Cookies on this website

We use cookies to ensure that we give you the best experience on our website. If you click 'Accept all cookies' we'll assume that you are happy to receive all cookies and you won't see this message again. If you click 'Reject all non-essential cookies' only necessary cookies providing core functionality such as security, network management, and accessibility will be enabled. Click 'Find out more' for information on how to change your cookie settings.

We compared fine-scale recombination rates at orthologous loci in humans and chimpanzees by analyzing polymorphism data in both species. Strong statistical evidence for hotspots of recombination was obtained in both species. Despite approximately 99% identity at the level of DNA sequence, however, recombination hotspots were found rarely (if at all) at the same positions in the two species, and no correlation was observed in estimates of fine-scale recombination rates. Thus, local patterns of recombination rate have evolved rapidly, in a manner disproportionate to the change in DNA sequence.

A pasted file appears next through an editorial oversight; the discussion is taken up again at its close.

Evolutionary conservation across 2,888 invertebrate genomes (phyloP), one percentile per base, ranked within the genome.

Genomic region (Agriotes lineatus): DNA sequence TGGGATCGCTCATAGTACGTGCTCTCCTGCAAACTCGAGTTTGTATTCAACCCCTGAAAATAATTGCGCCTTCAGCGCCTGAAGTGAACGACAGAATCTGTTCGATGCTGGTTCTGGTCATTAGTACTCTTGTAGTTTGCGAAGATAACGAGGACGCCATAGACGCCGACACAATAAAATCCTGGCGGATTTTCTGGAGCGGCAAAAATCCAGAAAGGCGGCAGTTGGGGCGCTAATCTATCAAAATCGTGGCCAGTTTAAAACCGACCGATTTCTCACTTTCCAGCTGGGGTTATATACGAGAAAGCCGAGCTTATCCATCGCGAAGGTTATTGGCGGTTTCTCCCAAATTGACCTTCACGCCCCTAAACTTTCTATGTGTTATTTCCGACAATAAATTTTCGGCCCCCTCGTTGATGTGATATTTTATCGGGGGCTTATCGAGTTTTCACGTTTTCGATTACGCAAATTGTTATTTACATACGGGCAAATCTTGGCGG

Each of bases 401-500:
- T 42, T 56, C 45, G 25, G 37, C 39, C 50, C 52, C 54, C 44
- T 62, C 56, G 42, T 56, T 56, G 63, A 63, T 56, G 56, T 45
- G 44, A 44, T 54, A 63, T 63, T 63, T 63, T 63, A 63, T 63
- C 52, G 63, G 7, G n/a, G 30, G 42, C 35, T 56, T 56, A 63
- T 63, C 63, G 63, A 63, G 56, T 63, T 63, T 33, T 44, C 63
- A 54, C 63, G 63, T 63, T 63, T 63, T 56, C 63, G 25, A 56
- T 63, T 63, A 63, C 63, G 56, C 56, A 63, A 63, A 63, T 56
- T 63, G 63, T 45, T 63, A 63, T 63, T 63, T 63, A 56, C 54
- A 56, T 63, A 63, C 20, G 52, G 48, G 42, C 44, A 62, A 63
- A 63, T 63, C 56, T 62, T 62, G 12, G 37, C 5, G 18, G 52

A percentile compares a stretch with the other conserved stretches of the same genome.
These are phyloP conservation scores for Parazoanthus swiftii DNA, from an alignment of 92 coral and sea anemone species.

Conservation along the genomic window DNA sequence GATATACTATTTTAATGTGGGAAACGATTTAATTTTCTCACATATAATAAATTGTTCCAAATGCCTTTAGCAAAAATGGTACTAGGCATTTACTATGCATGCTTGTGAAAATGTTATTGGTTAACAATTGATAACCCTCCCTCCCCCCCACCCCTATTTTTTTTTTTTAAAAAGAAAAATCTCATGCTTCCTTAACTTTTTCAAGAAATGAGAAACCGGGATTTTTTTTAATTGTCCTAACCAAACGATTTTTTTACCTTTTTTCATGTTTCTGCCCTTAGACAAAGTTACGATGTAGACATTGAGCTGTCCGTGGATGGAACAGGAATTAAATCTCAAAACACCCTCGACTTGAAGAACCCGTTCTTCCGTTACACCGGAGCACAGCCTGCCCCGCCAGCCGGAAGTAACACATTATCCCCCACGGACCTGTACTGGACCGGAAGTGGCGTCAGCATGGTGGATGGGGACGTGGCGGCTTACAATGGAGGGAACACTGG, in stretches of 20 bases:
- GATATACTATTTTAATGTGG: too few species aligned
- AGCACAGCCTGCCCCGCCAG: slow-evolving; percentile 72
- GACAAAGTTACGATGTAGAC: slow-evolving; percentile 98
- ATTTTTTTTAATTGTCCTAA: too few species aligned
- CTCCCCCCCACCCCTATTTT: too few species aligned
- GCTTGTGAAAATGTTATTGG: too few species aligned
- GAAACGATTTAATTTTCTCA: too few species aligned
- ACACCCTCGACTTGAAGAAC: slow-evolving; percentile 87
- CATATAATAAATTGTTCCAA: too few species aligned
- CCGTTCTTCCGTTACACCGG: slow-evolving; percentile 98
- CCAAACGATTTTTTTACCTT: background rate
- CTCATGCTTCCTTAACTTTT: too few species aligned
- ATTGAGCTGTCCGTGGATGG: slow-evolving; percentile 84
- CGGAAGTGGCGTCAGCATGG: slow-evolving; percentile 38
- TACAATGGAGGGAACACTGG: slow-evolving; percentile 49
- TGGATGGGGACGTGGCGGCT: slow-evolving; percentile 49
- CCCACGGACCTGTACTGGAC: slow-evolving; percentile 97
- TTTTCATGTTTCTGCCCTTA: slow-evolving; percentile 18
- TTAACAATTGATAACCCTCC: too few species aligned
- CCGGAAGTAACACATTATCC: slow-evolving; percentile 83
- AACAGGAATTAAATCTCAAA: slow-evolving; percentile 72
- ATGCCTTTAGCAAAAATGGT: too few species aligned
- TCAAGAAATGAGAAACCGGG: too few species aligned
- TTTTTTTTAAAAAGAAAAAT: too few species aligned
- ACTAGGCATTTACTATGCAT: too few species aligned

Original publication




Journal article



Publication Date





107 - 111


Alleles, Animals, Base Sequence, Chromosome Mapping, Chromosomes, Human, Chromosomes, Mammalian, Evolution, Molecular, Genome, Genome, Human, Genotype, Globins, HLA Antigens, Haplotypes, Humans, Linkage Disequilibrium, Markov Chains, Monte Carlo Method, Pan troglodytes, Polymorphism, Single Nucleotide, Recombination, Genetic, Sequence Homology, Nucleic Acid